Plain and simple. Keep visits to under an hour, unless okayed for you to be over longer. If you arrive early or late, let mom or dad know; you may need to hang out in your vehicle until they’re ready for you. If coming from out of town, coordinate your own accommodations such as getting a hotel room. Inquire what the parent is comfortable with regarding visitors (such as number of people, who, how long) and if they want you to practice safety measures such as washing hands, wearing masks, getting certain vaccines, etc.
Allow the parents to send updates when they want to. Asking for pictures, videos, or other updates can be annoying and overwhelming. This depends on your relationship with the mom, too, so consider how close you are to the new mama and her family.
Offer Practical Advice, Help, or Resources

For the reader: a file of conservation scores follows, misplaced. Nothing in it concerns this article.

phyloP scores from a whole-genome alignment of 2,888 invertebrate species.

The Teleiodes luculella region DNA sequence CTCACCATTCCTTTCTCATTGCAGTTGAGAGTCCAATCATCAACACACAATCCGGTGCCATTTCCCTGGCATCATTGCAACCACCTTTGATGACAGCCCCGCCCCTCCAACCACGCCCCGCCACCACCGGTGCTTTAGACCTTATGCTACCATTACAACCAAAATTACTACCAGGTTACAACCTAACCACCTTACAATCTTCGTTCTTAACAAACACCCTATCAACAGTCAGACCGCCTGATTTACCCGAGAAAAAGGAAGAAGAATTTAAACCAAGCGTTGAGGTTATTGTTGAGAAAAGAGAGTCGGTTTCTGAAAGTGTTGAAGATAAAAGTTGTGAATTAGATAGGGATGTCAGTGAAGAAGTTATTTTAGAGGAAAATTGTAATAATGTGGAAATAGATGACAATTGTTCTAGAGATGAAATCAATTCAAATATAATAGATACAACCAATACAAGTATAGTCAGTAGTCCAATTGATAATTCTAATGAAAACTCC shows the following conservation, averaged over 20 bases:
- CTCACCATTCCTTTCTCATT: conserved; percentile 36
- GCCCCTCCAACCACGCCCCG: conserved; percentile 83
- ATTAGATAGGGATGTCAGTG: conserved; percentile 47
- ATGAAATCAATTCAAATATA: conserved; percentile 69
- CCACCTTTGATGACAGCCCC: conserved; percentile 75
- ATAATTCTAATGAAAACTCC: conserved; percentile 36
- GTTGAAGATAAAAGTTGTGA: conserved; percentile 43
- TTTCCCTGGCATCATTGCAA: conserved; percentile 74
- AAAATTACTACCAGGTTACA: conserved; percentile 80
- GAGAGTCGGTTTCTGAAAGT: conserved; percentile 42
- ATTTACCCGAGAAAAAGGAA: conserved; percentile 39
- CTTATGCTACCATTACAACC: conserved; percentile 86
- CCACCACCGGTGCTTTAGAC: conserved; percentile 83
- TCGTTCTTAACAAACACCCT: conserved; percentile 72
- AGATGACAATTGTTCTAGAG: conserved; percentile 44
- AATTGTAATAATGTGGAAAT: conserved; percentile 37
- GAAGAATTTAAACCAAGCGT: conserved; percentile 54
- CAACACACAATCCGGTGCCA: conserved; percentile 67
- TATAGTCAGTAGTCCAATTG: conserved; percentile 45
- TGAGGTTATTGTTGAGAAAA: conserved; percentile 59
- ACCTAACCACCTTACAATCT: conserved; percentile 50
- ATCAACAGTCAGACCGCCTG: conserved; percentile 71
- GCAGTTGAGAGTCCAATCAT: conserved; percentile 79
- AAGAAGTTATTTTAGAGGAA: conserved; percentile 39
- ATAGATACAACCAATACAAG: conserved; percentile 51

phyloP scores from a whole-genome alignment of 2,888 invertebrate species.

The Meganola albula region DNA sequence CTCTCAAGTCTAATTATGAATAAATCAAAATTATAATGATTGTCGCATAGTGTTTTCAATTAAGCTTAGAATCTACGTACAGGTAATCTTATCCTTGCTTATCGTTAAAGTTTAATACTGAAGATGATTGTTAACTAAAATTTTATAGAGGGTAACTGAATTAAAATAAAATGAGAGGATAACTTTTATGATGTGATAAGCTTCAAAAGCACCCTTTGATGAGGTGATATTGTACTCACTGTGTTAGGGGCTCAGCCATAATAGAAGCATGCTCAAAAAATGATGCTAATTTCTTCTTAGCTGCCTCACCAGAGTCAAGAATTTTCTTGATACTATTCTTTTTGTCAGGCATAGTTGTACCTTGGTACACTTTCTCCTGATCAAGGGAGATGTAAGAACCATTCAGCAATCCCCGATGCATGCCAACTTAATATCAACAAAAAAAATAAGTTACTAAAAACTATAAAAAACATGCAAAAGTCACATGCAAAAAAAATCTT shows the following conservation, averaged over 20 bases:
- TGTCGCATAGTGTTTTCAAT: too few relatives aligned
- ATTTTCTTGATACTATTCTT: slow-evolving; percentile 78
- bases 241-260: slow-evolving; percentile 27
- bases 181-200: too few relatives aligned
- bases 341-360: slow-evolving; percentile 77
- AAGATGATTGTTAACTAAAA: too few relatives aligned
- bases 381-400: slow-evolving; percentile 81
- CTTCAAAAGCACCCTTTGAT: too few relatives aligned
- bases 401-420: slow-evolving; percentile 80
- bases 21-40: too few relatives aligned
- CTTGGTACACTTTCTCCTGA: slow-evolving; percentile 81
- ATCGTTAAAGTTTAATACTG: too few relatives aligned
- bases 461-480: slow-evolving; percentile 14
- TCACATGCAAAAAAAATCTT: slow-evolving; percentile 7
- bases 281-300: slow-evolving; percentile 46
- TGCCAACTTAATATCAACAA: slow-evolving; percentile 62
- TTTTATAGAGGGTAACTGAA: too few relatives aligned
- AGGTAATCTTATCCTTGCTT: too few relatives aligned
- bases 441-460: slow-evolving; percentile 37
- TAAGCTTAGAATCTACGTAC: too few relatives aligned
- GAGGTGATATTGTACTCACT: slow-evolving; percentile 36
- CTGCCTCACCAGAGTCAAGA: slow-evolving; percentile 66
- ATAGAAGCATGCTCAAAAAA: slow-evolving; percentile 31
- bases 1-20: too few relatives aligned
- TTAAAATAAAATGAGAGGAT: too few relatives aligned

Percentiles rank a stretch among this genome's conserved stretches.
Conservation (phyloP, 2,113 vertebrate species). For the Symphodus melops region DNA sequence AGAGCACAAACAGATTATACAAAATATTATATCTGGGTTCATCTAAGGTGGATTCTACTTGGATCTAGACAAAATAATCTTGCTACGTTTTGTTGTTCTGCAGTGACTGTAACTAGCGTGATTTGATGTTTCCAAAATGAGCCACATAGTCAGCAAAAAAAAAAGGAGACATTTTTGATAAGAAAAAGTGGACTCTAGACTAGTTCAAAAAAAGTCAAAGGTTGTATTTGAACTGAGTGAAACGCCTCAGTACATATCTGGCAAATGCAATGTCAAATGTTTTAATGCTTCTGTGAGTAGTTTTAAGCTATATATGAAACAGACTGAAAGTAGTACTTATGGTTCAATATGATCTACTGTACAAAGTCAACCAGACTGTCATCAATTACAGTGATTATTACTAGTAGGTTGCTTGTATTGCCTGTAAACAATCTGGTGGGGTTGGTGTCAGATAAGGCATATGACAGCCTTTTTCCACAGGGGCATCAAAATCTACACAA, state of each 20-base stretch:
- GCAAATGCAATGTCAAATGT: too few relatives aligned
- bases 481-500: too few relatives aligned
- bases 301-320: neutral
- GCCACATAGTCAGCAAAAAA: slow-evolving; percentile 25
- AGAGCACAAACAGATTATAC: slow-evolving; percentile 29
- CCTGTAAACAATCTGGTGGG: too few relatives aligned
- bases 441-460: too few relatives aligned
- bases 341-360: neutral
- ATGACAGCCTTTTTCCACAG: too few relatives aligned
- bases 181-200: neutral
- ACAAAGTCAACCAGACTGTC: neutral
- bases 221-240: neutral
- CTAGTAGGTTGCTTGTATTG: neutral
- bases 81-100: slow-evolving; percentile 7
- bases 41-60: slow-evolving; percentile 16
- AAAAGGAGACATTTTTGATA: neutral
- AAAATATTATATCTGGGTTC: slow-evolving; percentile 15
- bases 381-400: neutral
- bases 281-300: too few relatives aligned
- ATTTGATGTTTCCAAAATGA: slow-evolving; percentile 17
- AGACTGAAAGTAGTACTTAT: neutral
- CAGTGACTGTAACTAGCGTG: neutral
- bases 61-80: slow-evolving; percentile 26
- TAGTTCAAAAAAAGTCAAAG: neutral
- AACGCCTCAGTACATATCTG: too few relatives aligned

There’s an overwhelming amount of things to do, learn, and figure out in motherhood. It can be hard to ask for help. So gently offer permission to the new mama in your life that she can ask you for help. Offer some relief by taking care of chores, picking up groceries, shoveling snow, hanging out with siblings (they’re important, too!) or connecting to resources in your community for various needs. Still seek permission to do these tasks as it can be uncomfortable, seem needy, or make the new mom feel like she’s putting a burden on you even though you are fully willing to help. Ask permission if you can offer feedback or education. Wisdom can be helpful when not veiled as shame or belittling. Encourage talking to her doctor or baby’s pediatrician for medical concerns. Be aware of crisis information and be willing to be part of a crisis plan, depending on your relationship with her. Avoid unsolicited advice or sharing about negative experiences. It’s not helpful.